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The Harm of "Swedening": Anxieties of Nativism in Katherine Anne Porter's "Noon Wine"

The Harm of "Swedening": Anxieties of Nativism in Katherine Anne Porter's "Noon Wine" The Harm of “Swedening”: Anxieties of Nativism in Katherine Anne Porter’s “Noon Wine” by David Yost “Yes, sir, Homer T. Hatch is my name,” the bounty hunter of Katherine Anne Porter’s 1937 “Noon Wine” declares, “and America is my nation” (86). While this introduction is clearly part of Hatch’s stock pat- ter — he also asks to buy a horse, then reveals that it’s “an old joke” of his designed to put people at ease (85) — his emphatic foregrounding of his nationality reveals a key anxiety of the novella’s characters: who, exactly, can be considered an American? Though Mr. Thompson and his fam- ily at first see their Swedish- descended hired man purely and explicitly as a “forriner” (65), just as they view other American minorities (63), Olaf Helton’s helpfulness and work ethic gradually persuade them to see him as a “man” first and a “Swede” second. The villainous Hatch, in con - trast, exploits nativist anxieties to attack the “Americanness” not only of Helton but also of the third- o r fourth- generation Irish American Mr. Thompson. By demonstrating both the hypocrisies of nativist reasoning as well as the violence that it inexorably creates, “Noon Wine” forms http://www.deepdyve.com/assets/images/DeepDyve-Logo-lg.png The Southern Literary Journal University of North Carolina Press

The Harm of "Swedening": Anxieties of Nativism in Katherine Anne Porter's "Noon Wine"

The Southern Literary Journal , Volume 43 (2) – May 26, 2011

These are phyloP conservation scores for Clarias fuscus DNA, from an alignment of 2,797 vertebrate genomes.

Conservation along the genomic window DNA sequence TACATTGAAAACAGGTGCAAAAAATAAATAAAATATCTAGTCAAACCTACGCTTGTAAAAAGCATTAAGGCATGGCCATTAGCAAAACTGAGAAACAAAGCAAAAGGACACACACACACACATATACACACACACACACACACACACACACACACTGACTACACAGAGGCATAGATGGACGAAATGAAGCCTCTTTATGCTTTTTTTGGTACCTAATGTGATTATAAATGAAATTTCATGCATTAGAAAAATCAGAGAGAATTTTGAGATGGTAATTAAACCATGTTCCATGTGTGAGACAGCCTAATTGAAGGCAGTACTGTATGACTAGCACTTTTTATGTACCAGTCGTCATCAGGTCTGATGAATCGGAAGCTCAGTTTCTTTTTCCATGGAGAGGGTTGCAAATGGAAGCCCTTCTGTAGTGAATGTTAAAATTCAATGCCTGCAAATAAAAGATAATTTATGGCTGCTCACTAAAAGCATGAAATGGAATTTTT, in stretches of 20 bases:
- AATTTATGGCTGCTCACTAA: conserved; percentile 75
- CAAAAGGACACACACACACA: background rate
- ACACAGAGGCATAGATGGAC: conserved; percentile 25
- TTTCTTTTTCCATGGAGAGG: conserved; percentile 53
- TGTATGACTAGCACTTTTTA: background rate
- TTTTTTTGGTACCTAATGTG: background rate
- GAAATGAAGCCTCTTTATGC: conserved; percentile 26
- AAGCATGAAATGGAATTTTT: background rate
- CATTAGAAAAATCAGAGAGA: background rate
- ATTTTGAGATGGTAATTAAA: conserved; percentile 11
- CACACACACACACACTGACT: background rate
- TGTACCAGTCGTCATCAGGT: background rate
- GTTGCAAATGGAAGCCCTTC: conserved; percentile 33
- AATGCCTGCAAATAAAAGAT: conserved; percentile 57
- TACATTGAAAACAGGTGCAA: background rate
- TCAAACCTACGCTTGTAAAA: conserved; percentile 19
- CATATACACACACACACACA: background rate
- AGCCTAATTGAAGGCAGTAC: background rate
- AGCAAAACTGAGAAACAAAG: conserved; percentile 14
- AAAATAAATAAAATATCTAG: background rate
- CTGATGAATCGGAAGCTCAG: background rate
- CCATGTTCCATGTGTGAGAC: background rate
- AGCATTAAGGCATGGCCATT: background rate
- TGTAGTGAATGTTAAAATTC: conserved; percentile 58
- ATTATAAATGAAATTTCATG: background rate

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Publisher
University of North Carolina Press
Copyright
Copyright © 2008 the Southern Literary Journal and the University of North Carolina at Chapel Hill Department of English.
ISSN
1534-1461

Abstract

The Harm of “Swedening”: Anxieties of Nativism in Katherine Anne Porter’s “Noon Wine” by David Yost “Yes, sir, Homer T. Hatch is my name,” the bounty hunter of Katherine Anne Porter’s 1937 “Noon Wine” declares, “and America is my nation” (86). While this introduction is clearly part of Hatch’s stock pat- ter — he also asks to buy a horse, then reveals that it’s “an old joke” of his designed to put people at ease (85) — his emphatic foregrounding of his nationality reveals a key anxiety of the novella’s characters: who, exactly, can be considered an American? Though Mr. Thompson and his fam- ily at first see their Swedish- descended hired man purely and explicitly as a “forriner” (65), just as they view other American minorities (63), Olaf Helton’s helpfulness and work ethic gradually persuade them to see him as a “man” first and a “Swede” second. The villainous Hatch, in con - trast, exploits nativist anxieties to attack the “Americanness” not only of Helton but also of the third- o r fourth- generation Irish American Mr. Thompson. By demonstrating both the hypocrisies of nativist reasoning as well as the violence that it inexorably creates, “Noon Wine” forms

Journal

The Southern Literary JournalUniversity of North Carolina Press

Published: May 26, 2011

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